Sub—Saharan Africa (SSA) remains the region most heavily affected by HIV and AIDS. In 2008 it accounted for 67% of HIV infections worldwide, accounting for 70% of new infections and 70% of AIDS—related deaths (UNAIDS and WHO, 2009). South Africa is one country in SSA that has been substantially affected, with an adult (15-49 years) HIV prevalence rate of 18.1% in 2007 and approximately 350,000 AIDS deaths reported in that year (WHO, UNAIDS & UNICEF, 2008). SSA has a high proportion of the population that abstains from drinking, reported to be 55% of males and 69% of females, while annual per capita consumption of alcohol per drinker is very high in this region, at an estimated 19.5 litres (Roerecke, Obot, Patra, & Flehm, 2008). Average drinking pattern scores in SSA are also high, 2.9 out of 4 in Afro Region D and 3.1 out of 4 in Afro Region E, reflecting detrimental drinking patterns such as heavy episodic drinking and drinking outside of meals (Hoerecke et al., 2008). A recent review of drinking practices in 20 African countries reported that 23% of South Africans had drunk alcohol in the previous week, but of these 29% could be categorized as high consumers (that is, drinking 15 or more units of alcohol during the previous week and 48% could be categorized as heavy drinkers (that is, drinking five or more units on one or more occasions during this time period). Of the 20 countries, South Africa was ranked fourth highest in terms of the proportion of heavy drinkers as a percentage of current drinkers (Clausen, Rossow, Naidoo, & Kowal, 2009}- In this country rates of heavy drinking are four to five times higher on weekends than on weekdays (Parry, Pltiddemann, Steyn, Bradshaw, Norman, & Laubscher, 2005).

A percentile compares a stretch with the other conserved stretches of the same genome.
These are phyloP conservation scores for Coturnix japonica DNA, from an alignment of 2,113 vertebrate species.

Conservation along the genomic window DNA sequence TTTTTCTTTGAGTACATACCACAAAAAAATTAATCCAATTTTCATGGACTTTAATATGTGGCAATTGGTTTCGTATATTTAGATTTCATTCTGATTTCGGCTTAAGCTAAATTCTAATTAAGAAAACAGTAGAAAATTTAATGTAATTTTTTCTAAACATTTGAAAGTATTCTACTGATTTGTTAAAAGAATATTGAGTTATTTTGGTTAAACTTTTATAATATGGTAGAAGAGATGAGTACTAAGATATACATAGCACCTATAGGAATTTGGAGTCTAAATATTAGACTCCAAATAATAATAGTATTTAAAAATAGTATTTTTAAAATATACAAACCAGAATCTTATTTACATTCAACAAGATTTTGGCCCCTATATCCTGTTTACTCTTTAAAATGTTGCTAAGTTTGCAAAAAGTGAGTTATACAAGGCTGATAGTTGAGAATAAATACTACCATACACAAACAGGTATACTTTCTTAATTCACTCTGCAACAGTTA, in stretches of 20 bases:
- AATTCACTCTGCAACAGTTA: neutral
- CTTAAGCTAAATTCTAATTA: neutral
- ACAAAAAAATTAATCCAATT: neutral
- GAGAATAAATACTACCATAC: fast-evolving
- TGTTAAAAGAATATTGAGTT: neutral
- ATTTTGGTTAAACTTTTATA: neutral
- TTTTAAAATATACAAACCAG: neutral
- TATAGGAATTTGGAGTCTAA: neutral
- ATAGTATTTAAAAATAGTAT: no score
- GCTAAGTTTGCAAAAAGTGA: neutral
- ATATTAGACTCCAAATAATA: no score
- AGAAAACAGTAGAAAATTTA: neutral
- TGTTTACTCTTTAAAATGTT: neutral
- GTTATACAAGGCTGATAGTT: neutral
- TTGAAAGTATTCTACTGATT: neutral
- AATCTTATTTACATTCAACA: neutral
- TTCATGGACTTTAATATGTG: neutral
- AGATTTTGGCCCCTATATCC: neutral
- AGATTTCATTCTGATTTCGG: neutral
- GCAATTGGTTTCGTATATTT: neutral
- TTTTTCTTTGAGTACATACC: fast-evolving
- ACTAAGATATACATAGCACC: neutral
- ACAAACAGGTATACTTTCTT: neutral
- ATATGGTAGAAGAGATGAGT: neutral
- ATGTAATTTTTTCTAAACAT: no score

In this article We will review international research on the linkages between alcohol and HIV before presenting the results of analyses reported by Rehm, Kehoe, Fiehm, and Patra l2009b) on the burden of alcohol in terms of death and disability in South Africa. in particular we will present data quantifying the contribution of alcohol to the progression of HIV disease. The implications of this burden and also the strong association between alcohol and the acquisition of HIV will be discussed in terms of new policies and practices needed and what research is required to fill in some of the gaps in our understanding of causality and how best to intervene.

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